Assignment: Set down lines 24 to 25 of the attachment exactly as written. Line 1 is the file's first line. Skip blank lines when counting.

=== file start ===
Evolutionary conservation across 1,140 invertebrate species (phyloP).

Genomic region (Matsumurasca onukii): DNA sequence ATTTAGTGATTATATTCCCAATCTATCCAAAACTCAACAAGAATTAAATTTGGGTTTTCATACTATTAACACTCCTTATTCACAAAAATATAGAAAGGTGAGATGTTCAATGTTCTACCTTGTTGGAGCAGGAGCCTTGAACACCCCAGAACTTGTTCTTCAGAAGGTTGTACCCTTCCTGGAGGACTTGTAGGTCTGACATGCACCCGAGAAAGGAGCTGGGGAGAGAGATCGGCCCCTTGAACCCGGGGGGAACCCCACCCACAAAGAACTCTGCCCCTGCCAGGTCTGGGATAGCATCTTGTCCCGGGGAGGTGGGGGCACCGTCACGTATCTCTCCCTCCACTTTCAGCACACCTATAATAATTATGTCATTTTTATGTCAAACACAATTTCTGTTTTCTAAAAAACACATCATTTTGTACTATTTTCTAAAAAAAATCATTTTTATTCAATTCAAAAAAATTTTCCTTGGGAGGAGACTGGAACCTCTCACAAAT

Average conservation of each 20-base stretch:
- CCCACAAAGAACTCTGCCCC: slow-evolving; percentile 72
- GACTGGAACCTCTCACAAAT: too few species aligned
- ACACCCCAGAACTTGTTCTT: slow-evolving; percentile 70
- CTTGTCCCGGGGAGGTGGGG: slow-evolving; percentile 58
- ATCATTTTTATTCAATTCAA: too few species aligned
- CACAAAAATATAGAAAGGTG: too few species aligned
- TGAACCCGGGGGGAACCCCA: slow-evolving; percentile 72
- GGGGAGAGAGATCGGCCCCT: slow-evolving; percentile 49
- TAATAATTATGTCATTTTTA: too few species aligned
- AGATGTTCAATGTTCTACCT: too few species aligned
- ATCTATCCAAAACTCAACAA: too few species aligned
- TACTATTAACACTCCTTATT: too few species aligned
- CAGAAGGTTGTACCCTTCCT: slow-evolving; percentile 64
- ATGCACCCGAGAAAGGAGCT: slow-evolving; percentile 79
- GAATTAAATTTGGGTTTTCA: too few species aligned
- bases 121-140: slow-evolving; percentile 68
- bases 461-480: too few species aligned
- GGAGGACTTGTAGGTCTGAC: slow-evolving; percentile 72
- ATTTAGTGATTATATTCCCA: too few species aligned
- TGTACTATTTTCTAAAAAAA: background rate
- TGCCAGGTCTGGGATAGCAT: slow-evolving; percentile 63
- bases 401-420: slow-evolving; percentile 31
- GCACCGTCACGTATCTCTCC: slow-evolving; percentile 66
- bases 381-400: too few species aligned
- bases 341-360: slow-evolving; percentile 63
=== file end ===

- TGCCAGGTCTGGGATAGCAT: slow-evolving; percentile 63
- bases 401-420: slow-evolving; percentile 31